Her childhood: She grew up in upstate New York. “My mother was bipolar and she was an angry bipolar. The main feeling in our home was fear. We were threatened verbally every day.” Her father worked nights as a cheese-maker in a dairy. During World War II, he worked double shifts; his job was considered essential to the war effort because it provided food. “We didn’t see much of him,” she recalls.
The family also lived on the outskirts of town, increasing the isolation. Haddleton was diagnosed (incorrectly it turned out) with rheumatic fever when she was in the second grade, forcing her indoors. “My only escape was through the window of reading. I read a book a day.”
Her favorite books: The Heidi series. “They took me to a beautiful place and gave me hope that my ‘disability’ could be overcome. I’m now 70 and still want to run in Heidi’s meadow and see the Swiss Alps.” She especially loved Heidi’s hayloft room, a place of peace, in contrast to the chaos of Haddleton’s home. She also cherished “Anne of Green Gables” and “Rebecca of Sunnybrook Farm” and “Misty of Chincoteague.”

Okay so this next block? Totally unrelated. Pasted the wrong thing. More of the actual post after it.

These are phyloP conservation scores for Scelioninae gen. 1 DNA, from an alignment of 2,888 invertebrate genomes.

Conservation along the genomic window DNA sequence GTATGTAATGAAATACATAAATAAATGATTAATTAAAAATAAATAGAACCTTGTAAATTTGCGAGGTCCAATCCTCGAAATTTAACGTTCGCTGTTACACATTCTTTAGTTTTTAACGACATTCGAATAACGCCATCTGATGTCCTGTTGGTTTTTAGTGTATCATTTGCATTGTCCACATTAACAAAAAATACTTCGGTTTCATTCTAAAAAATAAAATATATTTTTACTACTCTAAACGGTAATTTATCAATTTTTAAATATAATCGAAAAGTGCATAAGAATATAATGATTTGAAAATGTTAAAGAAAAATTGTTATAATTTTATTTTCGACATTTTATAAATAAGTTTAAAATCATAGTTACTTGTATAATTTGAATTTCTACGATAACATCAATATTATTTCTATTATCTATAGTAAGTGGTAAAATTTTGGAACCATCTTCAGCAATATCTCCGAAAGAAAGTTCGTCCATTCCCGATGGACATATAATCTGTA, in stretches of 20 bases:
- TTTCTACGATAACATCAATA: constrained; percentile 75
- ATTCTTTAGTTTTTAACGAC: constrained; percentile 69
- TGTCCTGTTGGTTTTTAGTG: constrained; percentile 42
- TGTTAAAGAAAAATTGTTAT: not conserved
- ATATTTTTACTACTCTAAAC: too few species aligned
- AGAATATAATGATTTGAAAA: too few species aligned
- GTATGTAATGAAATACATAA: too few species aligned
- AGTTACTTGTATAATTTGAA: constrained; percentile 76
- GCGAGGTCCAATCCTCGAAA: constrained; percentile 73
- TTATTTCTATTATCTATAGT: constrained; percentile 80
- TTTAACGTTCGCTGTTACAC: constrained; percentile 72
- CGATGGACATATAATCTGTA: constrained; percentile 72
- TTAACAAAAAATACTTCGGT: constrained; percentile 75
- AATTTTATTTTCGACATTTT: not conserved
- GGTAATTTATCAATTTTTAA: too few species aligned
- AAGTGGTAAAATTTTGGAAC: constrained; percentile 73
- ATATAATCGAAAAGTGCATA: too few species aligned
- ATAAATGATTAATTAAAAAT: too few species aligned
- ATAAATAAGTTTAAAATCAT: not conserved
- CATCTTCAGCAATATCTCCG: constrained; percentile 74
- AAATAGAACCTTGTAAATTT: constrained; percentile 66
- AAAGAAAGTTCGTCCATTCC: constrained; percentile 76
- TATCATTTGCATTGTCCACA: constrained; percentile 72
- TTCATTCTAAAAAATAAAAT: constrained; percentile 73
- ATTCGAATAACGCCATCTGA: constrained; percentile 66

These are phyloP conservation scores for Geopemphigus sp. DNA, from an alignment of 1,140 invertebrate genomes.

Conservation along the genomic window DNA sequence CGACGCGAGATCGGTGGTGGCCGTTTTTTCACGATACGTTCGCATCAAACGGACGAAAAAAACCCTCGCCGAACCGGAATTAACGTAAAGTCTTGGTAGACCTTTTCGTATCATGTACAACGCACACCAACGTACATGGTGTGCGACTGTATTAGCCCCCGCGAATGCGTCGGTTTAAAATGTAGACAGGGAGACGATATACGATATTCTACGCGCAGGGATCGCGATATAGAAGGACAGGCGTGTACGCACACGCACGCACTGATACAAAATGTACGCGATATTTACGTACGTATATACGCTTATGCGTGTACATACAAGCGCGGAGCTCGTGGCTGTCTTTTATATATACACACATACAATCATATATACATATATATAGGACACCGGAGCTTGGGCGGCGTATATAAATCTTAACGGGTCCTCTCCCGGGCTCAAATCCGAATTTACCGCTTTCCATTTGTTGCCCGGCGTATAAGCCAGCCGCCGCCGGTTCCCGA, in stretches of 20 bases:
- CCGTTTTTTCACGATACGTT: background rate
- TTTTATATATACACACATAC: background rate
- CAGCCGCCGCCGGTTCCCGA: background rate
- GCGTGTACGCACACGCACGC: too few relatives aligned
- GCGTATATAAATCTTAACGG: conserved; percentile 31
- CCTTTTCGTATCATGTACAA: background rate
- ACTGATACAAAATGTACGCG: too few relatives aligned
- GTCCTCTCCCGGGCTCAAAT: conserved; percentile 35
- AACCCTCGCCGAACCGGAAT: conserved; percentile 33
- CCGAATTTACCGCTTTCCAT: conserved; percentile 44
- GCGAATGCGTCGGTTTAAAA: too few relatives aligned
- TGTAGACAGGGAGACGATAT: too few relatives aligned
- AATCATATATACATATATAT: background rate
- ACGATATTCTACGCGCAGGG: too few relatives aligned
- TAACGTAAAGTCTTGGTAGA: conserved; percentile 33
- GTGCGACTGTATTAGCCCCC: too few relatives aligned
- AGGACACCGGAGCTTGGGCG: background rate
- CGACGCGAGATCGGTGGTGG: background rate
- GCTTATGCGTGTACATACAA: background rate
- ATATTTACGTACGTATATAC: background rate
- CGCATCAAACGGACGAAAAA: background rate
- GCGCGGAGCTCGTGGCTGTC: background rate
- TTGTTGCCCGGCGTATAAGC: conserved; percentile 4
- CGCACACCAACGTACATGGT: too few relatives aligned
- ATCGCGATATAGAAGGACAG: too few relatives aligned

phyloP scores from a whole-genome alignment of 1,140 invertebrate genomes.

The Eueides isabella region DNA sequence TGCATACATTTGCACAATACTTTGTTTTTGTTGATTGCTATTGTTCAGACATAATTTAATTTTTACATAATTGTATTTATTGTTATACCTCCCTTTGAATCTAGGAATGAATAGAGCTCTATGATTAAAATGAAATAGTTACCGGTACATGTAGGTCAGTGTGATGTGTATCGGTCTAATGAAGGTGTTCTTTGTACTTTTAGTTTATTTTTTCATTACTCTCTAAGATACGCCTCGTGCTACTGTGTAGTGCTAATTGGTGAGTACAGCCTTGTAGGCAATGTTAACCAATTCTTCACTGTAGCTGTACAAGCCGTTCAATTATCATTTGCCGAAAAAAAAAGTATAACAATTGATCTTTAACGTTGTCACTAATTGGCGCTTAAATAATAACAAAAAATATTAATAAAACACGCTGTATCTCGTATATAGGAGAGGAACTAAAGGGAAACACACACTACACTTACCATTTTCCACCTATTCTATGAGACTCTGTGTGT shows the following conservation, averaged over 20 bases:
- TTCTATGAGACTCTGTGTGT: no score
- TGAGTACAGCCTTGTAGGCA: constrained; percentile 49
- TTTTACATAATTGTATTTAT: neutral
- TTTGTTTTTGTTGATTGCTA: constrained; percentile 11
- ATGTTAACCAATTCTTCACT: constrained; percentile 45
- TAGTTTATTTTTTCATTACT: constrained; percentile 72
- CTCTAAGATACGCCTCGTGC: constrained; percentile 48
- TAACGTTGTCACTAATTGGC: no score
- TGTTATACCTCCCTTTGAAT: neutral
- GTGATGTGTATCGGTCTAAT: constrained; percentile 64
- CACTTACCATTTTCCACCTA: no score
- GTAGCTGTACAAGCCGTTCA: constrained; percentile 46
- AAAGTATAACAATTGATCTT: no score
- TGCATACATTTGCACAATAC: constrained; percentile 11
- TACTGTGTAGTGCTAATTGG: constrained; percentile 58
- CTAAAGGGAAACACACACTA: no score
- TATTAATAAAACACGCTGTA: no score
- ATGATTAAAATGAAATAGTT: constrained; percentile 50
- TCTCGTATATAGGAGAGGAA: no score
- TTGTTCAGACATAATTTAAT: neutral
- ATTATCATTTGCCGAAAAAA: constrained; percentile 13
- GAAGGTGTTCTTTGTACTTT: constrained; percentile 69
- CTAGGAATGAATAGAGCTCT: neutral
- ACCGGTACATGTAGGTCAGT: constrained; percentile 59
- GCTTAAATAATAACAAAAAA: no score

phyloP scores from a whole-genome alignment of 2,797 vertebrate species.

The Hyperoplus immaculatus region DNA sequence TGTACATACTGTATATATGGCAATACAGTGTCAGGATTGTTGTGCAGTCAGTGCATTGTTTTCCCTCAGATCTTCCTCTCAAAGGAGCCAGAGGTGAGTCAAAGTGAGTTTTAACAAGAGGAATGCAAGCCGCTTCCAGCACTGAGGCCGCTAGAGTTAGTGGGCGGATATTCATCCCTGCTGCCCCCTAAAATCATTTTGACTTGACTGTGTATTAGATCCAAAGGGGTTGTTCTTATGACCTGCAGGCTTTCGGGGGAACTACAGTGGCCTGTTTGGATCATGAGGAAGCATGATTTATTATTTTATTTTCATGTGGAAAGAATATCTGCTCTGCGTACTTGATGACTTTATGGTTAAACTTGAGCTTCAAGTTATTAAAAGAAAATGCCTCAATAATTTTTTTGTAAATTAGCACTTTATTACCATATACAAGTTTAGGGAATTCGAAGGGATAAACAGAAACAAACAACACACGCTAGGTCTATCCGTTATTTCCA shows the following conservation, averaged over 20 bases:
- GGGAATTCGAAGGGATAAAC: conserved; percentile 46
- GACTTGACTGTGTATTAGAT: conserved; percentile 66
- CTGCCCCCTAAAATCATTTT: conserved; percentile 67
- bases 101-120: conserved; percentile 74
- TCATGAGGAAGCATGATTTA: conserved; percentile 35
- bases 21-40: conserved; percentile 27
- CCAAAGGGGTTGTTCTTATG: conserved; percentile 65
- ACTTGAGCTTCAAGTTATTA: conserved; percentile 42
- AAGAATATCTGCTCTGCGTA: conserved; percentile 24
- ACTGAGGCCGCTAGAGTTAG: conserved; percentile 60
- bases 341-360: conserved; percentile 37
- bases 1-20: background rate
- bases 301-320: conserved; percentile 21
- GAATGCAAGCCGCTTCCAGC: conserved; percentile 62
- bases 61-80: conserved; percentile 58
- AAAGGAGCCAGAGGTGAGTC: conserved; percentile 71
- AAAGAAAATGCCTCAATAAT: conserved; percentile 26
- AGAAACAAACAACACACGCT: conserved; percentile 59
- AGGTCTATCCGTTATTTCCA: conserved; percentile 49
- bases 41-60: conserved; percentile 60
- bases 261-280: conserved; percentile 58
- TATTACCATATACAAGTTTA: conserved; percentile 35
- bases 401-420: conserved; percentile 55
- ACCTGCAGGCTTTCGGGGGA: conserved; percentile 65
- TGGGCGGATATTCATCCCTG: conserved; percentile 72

How books changed her life: Haddleton was an independent, outspoken girl in a time when that wasn’t encouraged, and the strong girl characters gave her courage to be herself. She grew into a woman at the cutting edge of trends, such as natural labor and childbirth and breastfeeding practices in the 1960s and 1970s. “I’ve always been in a fight for women to live their lives fully.”
Haddleton also realized that “as we mature, we have the choice to continue unhealthy childhood patterns. We can choose abuse, victimhood, hiding or (choose) other forms of coping.”
With the help of Heidi, Anne, Rebecca and Misty, Haddleton chose other forms of coping and is proud of her long marriage, three children, nine grandchildren and return to school to get a nursing degree. To this day, she says, “I still read about strong women.”